Friday, May 20, 2011

Big brother doesn't understand you: the success of a GM food no-one wanted to buy,

Dr Peter Quaife’s illuminating food industry article: Big brother doesn't understand you: the success of a GM food no-one wanted to buy, indicates some of the ways in which a sales promotion was presented as a serious research project. For an indepth exploration of related issues see his PhD thesis. (1)

His account of the introduction of a genetically modified tomato purée for sale in some supermarkets (1996) shows data being manipulated to reflect the agenda of those who collect it, and their interpretation providing a false picture of the views of consumers. He recalls:

The launch was considered by those involved to be a success. Sales were unusually high for a new product, and demand outstripped supply. Clear labelling, information leaflets and the provision of non-genetically modified (GM) alternatives led to it being held up as an example of good practice by both industry and consumer groups. The way seemed clear for a gradual roll-out of more GM products to an eager public.

During a research interview ‘Brian’ explained that his company selected certain stores known to have price sensitive customers with a willingness to accept new technology – often in towns with a student population – and maximised sales during the test launch by selling the product cheaply as the supermarket’s 'own brand'.

‘Andrew’ said the suppliers of the product had been pressured into artificially reducing the price and that the goal of the launch was to gain acceptance for the technology

Information leaflets for customers emphasised the position of those in favour of the technology.

Quaife finds: “the sales data collected reflected not customer wants, but how much a particular group of customers could be persuaded to buy . . . On this basis, each can of conventional purée sold could be argued to represent a consumer who has decided to pay more to avoid the GM variety, whereas those who bought the GM version may be less likely to have made a judgement on the technology at all.”

The relative sales of conventional/modified purées were not discussed.

A Unilever sponsored study undertaken by Lancaster University (2) found:

powerful notions of inevitability and powerlessness influenced purchasing decisions, with the result that GM products could be bought by individuals opposed to the technology. These feelings of inevitability seemed to reflect a felt absence of choice and a sense that, realistically speaking, the technology was unstoppable. Such inevitability appeared to lie behind feelings of passive resignation in the majority of groups. (p53)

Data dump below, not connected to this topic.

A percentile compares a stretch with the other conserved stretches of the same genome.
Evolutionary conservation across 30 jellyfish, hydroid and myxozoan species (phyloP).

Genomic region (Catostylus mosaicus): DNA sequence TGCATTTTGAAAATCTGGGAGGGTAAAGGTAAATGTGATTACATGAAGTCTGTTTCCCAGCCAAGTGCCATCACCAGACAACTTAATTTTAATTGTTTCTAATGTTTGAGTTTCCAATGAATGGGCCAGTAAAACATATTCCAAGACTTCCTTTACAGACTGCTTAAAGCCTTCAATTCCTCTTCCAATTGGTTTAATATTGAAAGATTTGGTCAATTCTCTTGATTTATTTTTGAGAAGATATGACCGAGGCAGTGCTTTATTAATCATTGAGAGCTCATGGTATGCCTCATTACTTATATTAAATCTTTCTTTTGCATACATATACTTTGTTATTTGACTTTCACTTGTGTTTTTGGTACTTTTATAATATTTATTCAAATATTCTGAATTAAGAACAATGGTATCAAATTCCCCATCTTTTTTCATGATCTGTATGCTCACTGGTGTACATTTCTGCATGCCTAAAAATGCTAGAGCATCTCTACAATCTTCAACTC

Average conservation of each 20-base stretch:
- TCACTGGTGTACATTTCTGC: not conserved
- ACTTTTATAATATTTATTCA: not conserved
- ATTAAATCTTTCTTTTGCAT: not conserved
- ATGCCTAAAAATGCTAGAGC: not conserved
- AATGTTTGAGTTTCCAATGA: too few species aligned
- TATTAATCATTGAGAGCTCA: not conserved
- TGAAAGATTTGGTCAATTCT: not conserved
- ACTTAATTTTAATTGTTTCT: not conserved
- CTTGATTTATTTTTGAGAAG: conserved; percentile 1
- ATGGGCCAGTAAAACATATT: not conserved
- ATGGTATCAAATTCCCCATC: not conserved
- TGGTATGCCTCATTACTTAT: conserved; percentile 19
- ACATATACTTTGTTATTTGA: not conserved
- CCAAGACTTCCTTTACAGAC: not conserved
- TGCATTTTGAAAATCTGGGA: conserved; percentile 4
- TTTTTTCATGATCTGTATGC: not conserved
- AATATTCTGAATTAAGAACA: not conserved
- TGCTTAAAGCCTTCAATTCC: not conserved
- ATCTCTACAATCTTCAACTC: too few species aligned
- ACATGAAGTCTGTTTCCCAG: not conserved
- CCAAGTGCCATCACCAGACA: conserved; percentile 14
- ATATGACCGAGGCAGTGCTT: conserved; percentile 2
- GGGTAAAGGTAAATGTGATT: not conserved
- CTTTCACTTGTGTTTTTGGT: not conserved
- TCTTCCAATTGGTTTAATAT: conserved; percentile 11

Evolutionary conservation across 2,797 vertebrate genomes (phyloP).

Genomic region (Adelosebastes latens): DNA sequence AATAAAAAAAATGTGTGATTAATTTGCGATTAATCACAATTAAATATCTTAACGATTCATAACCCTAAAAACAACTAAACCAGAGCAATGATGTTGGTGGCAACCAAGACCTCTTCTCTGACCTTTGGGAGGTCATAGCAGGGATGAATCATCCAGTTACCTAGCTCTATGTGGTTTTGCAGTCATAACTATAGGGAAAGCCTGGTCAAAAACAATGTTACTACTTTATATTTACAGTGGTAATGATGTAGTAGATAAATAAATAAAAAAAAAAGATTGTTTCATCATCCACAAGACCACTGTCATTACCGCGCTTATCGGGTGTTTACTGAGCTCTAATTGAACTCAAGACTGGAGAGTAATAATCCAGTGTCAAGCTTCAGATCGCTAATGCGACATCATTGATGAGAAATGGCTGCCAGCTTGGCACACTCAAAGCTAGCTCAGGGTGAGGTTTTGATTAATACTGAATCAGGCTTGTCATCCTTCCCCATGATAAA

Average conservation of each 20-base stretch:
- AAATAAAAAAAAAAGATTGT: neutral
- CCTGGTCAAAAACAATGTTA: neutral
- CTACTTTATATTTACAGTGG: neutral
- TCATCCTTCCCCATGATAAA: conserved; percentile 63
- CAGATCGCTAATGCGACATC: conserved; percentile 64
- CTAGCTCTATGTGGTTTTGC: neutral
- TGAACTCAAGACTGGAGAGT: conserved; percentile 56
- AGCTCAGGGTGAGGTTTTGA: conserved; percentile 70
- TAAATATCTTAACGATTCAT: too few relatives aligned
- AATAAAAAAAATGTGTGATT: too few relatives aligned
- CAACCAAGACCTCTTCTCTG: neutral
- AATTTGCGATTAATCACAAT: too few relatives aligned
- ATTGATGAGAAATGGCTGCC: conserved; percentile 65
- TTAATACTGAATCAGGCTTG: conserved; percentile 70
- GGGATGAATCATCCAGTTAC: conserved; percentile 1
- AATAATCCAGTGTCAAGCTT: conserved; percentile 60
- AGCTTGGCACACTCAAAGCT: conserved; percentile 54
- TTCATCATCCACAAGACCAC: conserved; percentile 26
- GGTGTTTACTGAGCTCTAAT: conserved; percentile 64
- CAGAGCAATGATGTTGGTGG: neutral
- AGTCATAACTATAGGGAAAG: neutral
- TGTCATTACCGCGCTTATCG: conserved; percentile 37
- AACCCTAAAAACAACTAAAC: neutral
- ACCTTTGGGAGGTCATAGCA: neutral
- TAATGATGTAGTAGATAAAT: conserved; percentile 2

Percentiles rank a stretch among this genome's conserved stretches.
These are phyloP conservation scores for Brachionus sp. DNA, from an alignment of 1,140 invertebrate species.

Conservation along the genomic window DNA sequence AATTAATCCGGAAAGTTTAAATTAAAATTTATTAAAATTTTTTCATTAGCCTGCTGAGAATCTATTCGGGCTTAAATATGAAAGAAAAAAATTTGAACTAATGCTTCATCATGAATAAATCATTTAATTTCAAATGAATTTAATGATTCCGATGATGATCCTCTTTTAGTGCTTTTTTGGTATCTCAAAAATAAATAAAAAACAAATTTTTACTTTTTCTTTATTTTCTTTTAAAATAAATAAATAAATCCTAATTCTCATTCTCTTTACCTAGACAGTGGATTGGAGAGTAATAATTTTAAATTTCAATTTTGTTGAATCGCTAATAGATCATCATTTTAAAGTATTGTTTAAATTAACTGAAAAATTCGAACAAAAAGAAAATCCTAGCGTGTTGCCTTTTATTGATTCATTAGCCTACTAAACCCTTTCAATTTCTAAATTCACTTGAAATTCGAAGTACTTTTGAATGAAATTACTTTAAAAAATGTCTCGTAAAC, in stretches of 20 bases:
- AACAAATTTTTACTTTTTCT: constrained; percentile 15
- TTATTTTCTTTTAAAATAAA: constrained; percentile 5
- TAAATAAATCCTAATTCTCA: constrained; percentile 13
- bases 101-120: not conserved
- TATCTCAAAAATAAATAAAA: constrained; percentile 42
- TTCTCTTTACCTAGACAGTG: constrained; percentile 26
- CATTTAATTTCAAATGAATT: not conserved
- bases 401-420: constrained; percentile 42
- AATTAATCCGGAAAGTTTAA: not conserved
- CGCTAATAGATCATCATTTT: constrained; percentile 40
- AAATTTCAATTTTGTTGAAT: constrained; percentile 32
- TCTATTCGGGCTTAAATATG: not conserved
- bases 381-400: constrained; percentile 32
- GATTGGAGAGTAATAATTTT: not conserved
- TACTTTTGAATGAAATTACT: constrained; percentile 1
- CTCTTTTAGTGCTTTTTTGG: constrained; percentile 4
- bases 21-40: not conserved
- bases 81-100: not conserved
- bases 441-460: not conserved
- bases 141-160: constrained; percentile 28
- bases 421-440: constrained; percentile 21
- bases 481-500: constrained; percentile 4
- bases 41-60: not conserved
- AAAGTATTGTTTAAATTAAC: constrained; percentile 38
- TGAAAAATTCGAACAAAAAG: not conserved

Dr Quaife concludes that the launch was promotional, but the sales figures collected were represented as research, leading to an inflated picture of the demand for GM food and points out the complexity of the issues raised by the first GM food to go on sale:

Not only does it represent a technology with the potential to revolutionise food production, impacts are probable on the environment, food security, control of food production (particularly by multinational corporations), world trade, democracy and humanity's relationship with the rest of nature.

An attempt to represent public perceptions of such complex issues purely through the use of sales figures is unlikely to yield useful results.

1. Quaife, P. (1999), Linkages Between Ecocentric Values and Action in Expert Discourse: The Case of Genetically Modified Food in the UK, PhD Thesis (forthcoming), Birmingham: The University of Aston in Birmingham.

Peter Quaife E-mail:
2. Grove-White, R. Macnaghten, P. Mayer, S. and Wynne, B. (1997), Uncertain World: Genetically Modified Organisms, Food and Public Attitudes in Britain, Lancaster: Lancaster

The whole article can be downloaded from

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